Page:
Bobby Jones’ Psyche Perspective by Ed Gowan
While Mike Vandermark”s analysis of your golf “phyche” is helpful, a few of Bobby Jones’ perspectives are just as valuable. You may recognize one or more and not have realized they emanated from the outstanding golfer of his era. They were never more appropriate than they are today. Enjoy them!
Let’s begin with the basic, “…Sometimes it’s not the arrow, it’s the Indian.” How true, but just consider the number of drivers purchased under the assumption it’s the arrow!
His ability with the English language is an art rare these days. Just consider, “On the golf course, a man may be the dogged victim of inexorable fate, be struck down by an appalling stroke of tragedy, become the hero of an unbelievable melodrama, or the clown in a side-splitting comedy, all within a few hours.”
Some of his most intelligent commentaries were simple one-liners we would all do well to remember:
“More short pitches are missed because of an abbreviated backswing than for any other reason.” ‘No putt is short enough to be despised.” For the Health Club crowd, “The best exercise for golfers is golfing.” “In putting, as with every other stroke, the player ought to forget about his head. Think with it, not OF it.” Remember this one? “Never up, never in.” “A good part of the game is played between the ears and is often as important as any mechanical skill.” And lastly for today, “Rhythm and Timing are the two things which every golfer must have, yet no one knows how to teach either.”
Bobby’s approach to psychology on the course (sorry Mike Vandermark) was simple and direct “Employ courageous timidity…”, and “Golf is said to be a humbling game, but it is surprising how many people are not aware of their weaknesses.” “Golf is a game of temperament and, for some, of temper.” “No virtue is so often rewarded as perseverance.” “Mental tension does no harm when combined with physical relaxation.” And one of the best ever, “The average player ought to realize that he must study his faults and learn to correct them during the course of a round.”
Jones’ philosophies have been copied, rephrased, repeated and remembered like no others before or since: “Golf has been called a reflection of life.” “A strong back and a weak mind have made many a golfing champion…” When praised for his honesty in calling a penalty for something no one witnessed, “You might as well praise me for not breaking into banks. There is only one way to play this Game.” Here’s one that’s been lost on many recently, “No man learns to design a golf course simply by playing golf, no matter how well.” There are way to many examples of that statement. “A Golfer who is devoid of imagination will never rise far above mediocrity.” And here’s one final thought with the USGA/R&A’s distance statement in mind, “With modern equipment and modern players, we cannot make a good course more difficult by adding length, but only by the introduction of subtleties around the greens.” Oh, so true!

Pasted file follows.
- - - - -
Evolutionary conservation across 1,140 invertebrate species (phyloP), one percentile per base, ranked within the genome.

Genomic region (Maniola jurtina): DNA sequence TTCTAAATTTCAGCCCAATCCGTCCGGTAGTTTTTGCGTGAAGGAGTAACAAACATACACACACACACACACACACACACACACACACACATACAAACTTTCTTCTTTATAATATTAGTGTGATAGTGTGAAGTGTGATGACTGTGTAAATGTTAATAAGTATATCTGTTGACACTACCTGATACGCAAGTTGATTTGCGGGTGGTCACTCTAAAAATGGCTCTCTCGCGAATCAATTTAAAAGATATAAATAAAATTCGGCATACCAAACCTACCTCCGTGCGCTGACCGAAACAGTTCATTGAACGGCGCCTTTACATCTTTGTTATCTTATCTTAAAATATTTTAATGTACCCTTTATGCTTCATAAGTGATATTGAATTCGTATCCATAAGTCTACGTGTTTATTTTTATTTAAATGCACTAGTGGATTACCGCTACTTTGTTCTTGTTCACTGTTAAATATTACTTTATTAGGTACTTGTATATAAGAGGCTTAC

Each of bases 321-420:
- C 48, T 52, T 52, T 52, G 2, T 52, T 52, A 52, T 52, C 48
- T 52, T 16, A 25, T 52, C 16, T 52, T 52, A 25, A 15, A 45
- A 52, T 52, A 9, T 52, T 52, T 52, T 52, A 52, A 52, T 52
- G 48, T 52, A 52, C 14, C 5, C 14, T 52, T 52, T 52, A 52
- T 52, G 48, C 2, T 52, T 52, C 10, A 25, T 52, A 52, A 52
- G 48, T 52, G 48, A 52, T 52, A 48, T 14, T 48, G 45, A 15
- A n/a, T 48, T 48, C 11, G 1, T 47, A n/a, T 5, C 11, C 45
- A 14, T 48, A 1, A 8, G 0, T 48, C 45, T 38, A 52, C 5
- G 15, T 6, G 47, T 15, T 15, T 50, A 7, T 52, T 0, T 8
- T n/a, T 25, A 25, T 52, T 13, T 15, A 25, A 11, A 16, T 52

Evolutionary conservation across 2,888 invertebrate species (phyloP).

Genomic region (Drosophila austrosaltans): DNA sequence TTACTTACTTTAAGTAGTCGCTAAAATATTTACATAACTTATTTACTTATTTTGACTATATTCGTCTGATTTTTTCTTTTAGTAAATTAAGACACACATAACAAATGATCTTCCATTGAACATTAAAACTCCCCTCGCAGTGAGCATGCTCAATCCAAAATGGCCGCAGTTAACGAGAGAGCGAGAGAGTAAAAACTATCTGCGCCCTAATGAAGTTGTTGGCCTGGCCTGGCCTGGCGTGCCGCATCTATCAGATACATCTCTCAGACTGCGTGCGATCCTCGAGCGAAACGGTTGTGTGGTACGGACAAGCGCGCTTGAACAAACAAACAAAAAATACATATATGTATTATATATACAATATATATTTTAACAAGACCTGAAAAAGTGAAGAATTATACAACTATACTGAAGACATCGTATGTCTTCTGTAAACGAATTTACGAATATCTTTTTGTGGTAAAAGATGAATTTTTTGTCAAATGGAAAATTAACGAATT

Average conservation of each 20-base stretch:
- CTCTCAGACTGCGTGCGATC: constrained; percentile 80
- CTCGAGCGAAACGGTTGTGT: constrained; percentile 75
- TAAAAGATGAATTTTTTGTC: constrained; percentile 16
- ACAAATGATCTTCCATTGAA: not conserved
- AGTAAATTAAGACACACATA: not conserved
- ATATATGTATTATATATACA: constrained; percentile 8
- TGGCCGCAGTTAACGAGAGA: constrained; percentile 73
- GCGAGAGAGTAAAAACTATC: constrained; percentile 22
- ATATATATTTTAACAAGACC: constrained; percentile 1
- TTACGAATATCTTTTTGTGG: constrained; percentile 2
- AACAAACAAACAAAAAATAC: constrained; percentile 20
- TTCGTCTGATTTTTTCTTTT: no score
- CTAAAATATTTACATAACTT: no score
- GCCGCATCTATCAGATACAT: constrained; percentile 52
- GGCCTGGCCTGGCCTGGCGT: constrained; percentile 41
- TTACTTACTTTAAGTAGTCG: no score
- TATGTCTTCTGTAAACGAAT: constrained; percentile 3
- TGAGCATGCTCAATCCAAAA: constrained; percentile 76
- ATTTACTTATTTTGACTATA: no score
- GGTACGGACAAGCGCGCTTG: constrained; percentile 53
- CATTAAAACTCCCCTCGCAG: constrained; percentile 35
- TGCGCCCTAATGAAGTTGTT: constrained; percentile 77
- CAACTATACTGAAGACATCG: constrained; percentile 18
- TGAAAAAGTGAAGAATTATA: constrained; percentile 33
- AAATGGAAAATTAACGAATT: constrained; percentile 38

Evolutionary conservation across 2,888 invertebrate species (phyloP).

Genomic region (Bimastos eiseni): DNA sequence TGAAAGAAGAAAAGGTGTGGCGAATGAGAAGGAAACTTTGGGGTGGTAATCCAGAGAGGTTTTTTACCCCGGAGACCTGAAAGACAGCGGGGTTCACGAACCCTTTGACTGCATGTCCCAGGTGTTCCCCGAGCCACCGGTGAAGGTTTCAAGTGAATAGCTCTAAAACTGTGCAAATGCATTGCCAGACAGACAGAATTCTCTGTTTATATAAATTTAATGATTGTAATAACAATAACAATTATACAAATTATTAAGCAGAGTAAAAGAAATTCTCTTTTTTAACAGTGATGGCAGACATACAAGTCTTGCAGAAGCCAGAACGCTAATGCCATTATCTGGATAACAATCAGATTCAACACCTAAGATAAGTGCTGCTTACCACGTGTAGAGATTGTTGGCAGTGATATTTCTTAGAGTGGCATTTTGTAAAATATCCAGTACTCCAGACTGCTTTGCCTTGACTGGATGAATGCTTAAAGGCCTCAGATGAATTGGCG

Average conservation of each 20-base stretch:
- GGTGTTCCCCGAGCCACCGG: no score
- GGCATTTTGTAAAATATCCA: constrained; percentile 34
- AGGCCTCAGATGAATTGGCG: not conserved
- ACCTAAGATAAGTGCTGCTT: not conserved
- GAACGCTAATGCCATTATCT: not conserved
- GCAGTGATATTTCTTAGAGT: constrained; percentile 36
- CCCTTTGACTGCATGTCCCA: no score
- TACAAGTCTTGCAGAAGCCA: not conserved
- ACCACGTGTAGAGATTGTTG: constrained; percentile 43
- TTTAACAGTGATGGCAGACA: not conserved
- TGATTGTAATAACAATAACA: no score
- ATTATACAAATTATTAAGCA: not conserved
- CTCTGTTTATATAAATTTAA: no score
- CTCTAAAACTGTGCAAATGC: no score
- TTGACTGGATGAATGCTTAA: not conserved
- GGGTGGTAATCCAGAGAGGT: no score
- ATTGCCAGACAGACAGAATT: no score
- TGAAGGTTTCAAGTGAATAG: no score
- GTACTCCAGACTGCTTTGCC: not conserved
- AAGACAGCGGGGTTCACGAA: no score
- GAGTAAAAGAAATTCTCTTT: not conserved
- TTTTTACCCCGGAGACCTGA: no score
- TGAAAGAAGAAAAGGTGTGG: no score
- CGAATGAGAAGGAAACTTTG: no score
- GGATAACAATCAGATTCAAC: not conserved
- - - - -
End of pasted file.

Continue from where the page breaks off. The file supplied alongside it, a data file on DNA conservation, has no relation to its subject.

One final thought as it relates to the present game as much or more than in yesteryear. “There seems to be little appreciation today that golf is an amateur game, developed and supported by those who play for the love of it. Amateurs have build the great course where the player pros make money; amateurs maintain the clubs and public links that provide jobs for the working pros; amateurs spend millions of dollars each year on golf equipment and clothing; and, amateur rules and administer the game throughout the world. In this way, golf has prospered for several centuries. It would appear to be the best possible arrangement.”
Pat yourselves on the back…YOU are the heart and soul of the future of golf!
Tee box psychology
You\‘re not broken
by David Breslow, Golf Channel columnist
One of the most common statements I hear from players at every level is, “If I could only get out of my own way I know I’d play better!”
Have you ever thought this or said this to yourself? Do you find yourself muttering this when you miss an easy shot, negative emotions are churning too high or you allow anger, lack of confidence or the need to be perfect interfere with your ability to play your best?
The truth is, when you think or say this statement, you’re absolutely right! You’re very smart because the truth is: if you did get out of your own way you would be better. The challenge most people have is they aren’t sure how to get out of their own way so they keep trying new tips in the hopes it will eventually happen.